The car was also used by The Rolling Stones and Bob Dylan, among other stars.

In the build-up to the highly anticipated reveal of the all-new Phantom, Rolls-Royce will be organizing “The Great Eight Phantoms” exhibition from July 29 until August 2. After discovering the British Field Marshal Bernard “Monty” Montgomery’s 1936 Phantom III, Fred Astaire’s 1927 Phantom I, and Sir Malcolm Campbell’s 1933 Phantom II Continental will be a part of the showcasing, now time has come to have a look at a Phantom V originally owned by none other than John Lennon.

See the other Great Phantoms revealed so far:

The Beatles’ star took delivery of a Valentine Black Phantom on June 3, 1965, but as you can see, the car is anything but black. That’s because he got in touch with a coachbuilder and had it painted in a multitude of colors creating a psychedelic look dominated by a striking yellow hue. Boasting a new appearance, the Phantom V was unveiled in April 1967, only a few weeks before the world launch of the “Sgt. Pepper’s Lonely Hearts Club Band,” the eighth studio album released by the legendary English band.

While at a first glance the use of the colors may seem random, that’s not actually true. John Lennon decided to go with a floral Romany scroll design combined with a zodiac symbol applied onto the roof.

Some changes inside the luxurious cabin were also made as the Phantom V ditched the rear seats to make room for a double bed. The car even had a TV, telephone, and a refrigerator, while the custom sound system and a record player were added as well.

This special Rolls-Royce has an interesting history, to say the least. Not only was it originally owned by Lennon and used until 1969, but a year later it was shipped to the United States where it was loaned out to The Rolling Stones and Bob Dylan. In 1977, the customized Phantom was donated to its current owner, the Royal British Columbia Museum in Victoria, British Columbia, Canada.

Now, after a very long time, the car is returning to the U.K. on the occasion of “The Great Eight Phantoms” exhibition and also to mark the 50th anniversary since the release of the “Sgt. Pepper’s Lonely Hearts Club Band” album.

Source: Rolls-Royce

John Lennon's 1965 Rolls-Royce Phantom V

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ROLLS-ROYCE ANNOUNCES ‘THE JOHN LENNON PHANTOM V’ TO RETURN TO LONDON DURING 50TH ANNIVERSARY OF SGT. PEPPER’S LONELY HEARTS CLUB BAND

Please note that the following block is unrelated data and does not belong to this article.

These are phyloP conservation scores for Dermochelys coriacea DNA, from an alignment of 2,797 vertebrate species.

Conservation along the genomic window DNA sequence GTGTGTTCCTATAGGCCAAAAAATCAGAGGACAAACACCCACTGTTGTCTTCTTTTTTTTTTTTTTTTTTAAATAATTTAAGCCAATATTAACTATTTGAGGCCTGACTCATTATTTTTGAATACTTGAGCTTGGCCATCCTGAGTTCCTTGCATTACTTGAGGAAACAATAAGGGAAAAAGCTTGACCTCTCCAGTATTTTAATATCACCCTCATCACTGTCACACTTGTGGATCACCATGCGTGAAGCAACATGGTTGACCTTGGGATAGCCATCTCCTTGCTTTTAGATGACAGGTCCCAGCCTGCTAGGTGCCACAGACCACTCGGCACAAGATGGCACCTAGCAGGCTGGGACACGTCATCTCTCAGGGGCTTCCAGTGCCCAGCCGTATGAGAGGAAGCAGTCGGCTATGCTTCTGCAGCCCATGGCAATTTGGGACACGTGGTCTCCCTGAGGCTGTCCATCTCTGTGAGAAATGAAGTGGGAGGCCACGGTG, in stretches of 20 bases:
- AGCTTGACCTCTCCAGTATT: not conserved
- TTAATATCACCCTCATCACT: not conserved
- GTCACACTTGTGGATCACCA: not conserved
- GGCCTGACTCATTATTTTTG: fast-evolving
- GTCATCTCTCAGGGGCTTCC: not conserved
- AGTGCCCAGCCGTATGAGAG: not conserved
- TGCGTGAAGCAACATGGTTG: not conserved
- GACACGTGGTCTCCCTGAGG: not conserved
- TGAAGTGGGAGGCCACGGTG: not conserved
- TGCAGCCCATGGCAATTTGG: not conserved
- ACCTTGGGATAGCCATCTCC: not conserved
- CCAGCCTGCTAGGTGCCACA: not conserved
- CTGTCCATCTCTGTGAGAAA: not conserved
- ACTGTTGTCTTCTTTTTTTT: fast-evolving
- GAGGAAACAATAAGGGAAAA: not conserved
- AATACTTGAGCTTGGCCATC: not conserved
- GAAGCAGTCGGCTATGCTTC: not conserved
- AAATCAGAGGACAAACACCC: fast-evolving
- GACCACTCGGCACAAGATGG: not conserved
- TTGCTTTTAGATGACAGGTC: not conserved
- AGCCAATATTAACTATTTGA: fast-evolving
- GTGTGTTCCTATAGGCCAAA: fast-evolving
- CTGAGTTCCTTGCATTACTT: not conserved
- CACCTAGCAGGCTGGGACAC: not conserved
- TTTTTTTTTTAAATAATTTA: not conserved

#GreatPhantoms Today, Rolls-Royce has announced that it will celebrate the 50th anniversary year of Sgt. Pepper’s Lonely Hearts Club Band in its own way by bringing the colourful Rolls-Royce Phantom V, famous for being owned by John Lennon, back home to London for the British public to see.

Currently owned by the Royal British Columbia Museum in Canada, ‘The John Lennon Phantom V’ will travel from Canada to London to join ‘The Great Eight Phantoms’ – A Rolls-Royce Exhibition, at Bonhams on New Bond Street, an area visited regularly by Lennon in the late 1960s in this very car.

Members of the public will be able to see ‘The John Lennon Phantom V’ at Bonhams from 29 July to the 2 August.

‘The John Lennon Phantom V’
On 3 June 1965 – the same day that Edward H White left the capsule of his Gemini 4 to become the first American to walk in space – John Lennon took delivery of something rather special. It was a Rolls-Royce Phantom V in Valentine Black. He would later say that he always wanted to be an eccentric millionaire, and the Phantom would become an important step towards that dream.

Lennon had the Phantom V customised in true rock-star style. The rear seat was converted to a double bed, a television, telephone and refrigerator were installed, along with a 'floating' record player and a custom sound system (which included an external loud hailer). Then, in April 1967, just as the recording of the game-changing Sgt. Pepper’s Lonely Hearts Club Band was finishing, Lennon asked Surrey coachbuilders, JP Fallon, to give the Phantom a new paint job. The freshly-painted Phantom was unveiled days before the worldwide release of Sgt. Pepper’s on 1 June and it seemed part of the overall concept of the album.

The new colour scheme is often described as 'psychedelic' and certainly the colours, particularly the dominant yellow, reflected the cover of Sgt. Pepper’s Lonely Hearts Club Band. But look carefully and you will see it is no random swirl, but a floral Romany scroll design, as used on gypsy caravans and canal barges, with a zodiac symbol on the roof. 

The Phantom V was used regularly by Lennon until 1969 (Lennon also owned a slightly less conspicuous all-white Phantom V). Having used it, pre-paint change, to collect his MBE with his bandmates in 1965, he then used it again in 1969 to return his MBE to the Palace, in protest against, among other things, the Vietnam War. The car was shipped to the USA in 1970 when Lennon moved there and was loaned out to ferry other rock stars around such as The Rolling Stones, Bob Dylan and The Moody Blues. In 1977, after a period in storage, it was donated by billionaire Jim Pattison to the Royal British Columbia Museum in Victoria, British Columbia, Canada.

‘The Great Eight Phantoms’ – a Rolls-Royce Exhibition, will take place at Bonhams international flagship saleroom and galleries in New Bond Street, London, from 29 July to the 2 August.